Wednesday, October 24, 2012

Campus Crest Attracts Investors But Performs Poorly Because of Inexperience On Its Management Team

Paula Poskon

Campus Crest Communities, which has four student-housing properties here in Alabama, stumbled out of the gate as a publicly traded company because of inexperience in its executive ranks, a Wall Street analyst tells Legal Schnauzer.

Paula Poskon, of Robert W. Baird and Company, expressed confidence that new blood on the management team will help Campus Crest right the ship. But she said the company's emergence as one of the country's three publicly traded student-housing REITs (Real Estate Investment Trust) has not been without growing pains.

We have reported extensively on Campus Crest Communities, mainly because of CEO Ted Rollins' central role in an Alabama divorce case that we have deemed the worst civil cheat job in our experience. Poskon said the investment community generally is aware of, and somewhat concerned about, the nasty nature of Rollins' divorce. But that has not kept Wall Street from supporting his company to the tune of more than $400 million, including a $380-million IPO that was completed in late 2010.

Our conversation with Poskon touched heavily on the ugliness in Ted Rollins' background, and the interview went in some extremely interesting directions when that subject came up. We will provide details in a series of upcoming posts. But first we asked Poskon about Campus Crest's performance as a business entity, its place in the student-housing sector, and Robert W. Baird's role as one of about a half dozen underwriters on the IPO.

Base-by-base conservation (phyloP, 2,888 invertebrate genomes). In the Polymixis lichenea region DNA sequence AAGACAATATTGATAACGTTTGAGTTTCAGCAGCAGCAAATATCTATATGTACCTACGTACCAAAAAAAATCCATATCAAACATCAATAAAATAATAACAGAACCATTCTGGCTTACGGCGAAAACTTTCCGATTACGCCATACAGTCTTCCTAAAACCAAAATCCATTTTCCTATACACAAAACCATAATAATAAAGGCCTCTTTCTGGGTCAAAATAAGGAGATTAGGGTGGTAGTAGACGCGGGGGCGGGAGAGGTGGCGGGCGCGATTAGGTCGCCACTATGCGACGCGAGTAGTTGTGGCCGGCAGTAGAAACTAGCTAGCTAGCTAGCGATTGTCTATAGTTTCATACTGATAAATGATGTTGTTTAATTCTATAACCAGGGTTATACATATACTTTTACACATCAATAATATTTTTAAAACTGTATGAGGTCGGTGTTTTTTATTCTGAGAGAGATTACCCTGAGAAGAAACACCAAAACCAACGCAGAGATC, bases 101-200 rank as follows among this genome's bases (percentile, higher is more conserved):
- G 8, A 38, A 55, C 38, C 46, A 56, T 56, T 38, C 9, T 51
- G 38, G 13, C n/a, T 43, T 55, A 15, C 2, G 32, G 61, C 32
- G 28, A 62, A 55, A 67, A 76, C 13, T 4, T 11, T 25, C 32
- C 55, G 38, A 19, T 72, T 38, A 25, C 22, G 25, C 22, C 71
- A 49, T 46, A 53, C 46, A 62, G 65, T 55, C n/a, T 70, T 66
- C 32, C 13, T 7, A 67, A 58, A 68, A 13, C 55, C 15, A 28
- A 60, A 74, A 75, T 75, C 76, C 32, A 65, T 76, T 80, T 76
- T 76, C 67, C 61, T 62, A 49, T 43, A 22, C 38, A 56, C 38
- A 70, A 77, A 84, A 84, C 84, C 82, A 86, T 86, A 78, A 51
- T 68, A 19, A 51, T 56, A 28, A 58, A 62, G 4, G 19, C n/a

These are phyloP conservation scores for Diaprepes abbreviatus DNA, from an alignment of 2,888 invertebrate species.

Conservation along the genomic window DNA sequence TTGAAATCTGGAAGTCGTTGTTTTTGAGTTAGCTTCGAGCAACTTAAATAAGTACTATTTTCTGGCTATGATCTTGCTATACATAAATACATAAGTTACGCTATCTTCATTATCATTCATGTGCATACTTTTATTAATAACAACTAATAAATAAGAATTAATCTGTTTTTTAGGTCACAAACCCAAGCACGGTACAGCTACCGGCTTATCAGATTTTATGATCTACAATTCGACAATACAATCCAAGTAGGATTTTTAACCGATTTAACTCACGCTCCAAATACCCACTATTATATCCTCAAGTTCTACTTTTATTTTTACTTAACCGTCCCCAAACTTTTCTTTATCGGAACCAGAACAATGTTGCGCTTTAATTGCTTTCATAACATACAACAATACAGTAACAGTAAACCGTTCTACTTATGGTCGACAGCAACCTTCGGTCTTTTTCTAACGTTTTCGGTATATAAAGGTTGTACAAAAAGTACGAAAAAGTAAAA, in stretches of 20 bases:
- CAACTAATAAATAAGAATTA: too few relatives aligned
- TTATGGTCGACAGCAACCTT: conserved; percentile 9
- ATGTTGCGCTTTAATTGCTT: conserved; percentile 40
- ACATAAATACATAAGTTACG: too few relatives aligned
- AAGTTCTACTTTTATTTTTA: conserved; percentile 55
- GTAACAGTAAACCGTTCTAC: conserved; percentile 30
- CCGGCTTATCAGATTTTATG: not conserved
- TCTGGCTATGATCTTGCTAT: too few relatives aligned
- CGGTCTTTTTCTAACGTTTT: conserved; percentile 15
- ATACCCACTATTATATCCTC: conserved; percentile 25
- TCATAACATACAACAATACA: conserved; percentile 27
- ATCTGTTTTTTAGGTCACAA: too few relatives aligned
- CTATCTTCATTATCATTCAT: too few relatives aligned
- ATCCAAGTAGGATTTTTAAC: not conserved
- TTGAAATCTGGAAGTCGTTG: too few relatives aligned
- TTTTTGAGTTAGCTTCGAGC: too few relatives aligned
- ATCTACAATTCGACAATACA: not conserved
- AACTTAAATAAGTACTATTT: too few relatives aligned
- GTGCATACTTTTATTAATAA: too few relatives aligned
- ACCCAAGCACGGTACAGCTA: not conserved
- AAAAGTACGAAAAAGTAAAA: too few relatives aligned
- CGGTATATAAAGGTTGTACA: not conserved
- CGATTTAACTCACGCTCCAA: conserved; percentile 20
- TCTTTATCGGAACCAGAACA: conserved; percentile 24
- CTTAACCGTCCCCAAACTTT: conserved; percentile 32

Baird is an investment bank, and Poskon is a research analyst covering Campus Crest. "I like to call investment bankers the dating service of the financial world," Poskon said. "They essentially do one of two things. When companies are in a growth mode and need capital . . . [the bankers] go find capital partners. . . . The other thing the bankers do is when companies want to buy and sell divisions or entire companies they go to the M and A departments, mergers and acquisitions. So I think of the bankers as matchmakers." (See first video below.)

Campus Crest joins two other publicly traded REITs that specialize in student housing. American Campus Communites, based in Austin, Texas, is the "best in class" player in the market, followed by Memphis-based Education Realty Trust. Campus Crest is the new presence in a market that has been in the public sector for only about a decade, with many private companies jockeying for position.

How has Campus Crest performed since going public? Well, not so great. (See second video below.) From Paula Poskon:

They had a very big series of missteps, post-IPO. They were optimistic in their projections, in their forecasting. They closed in October 2010, and their first earnings call was in March 2011--and it was a complete disaster. They missed on every line item . . . and the stock was off 25 percent. It gets back to [Mr. Rollins] not having been a public CEO before, and it's a small company . . . No matter how much advice you get, you are always amazed how consuming the IPO process is. . . . It's grueling, and if don't have lot of excess corporate bandwith on your team . . . it's easy to take your eye off running the company, and I think that's a good part of what happened.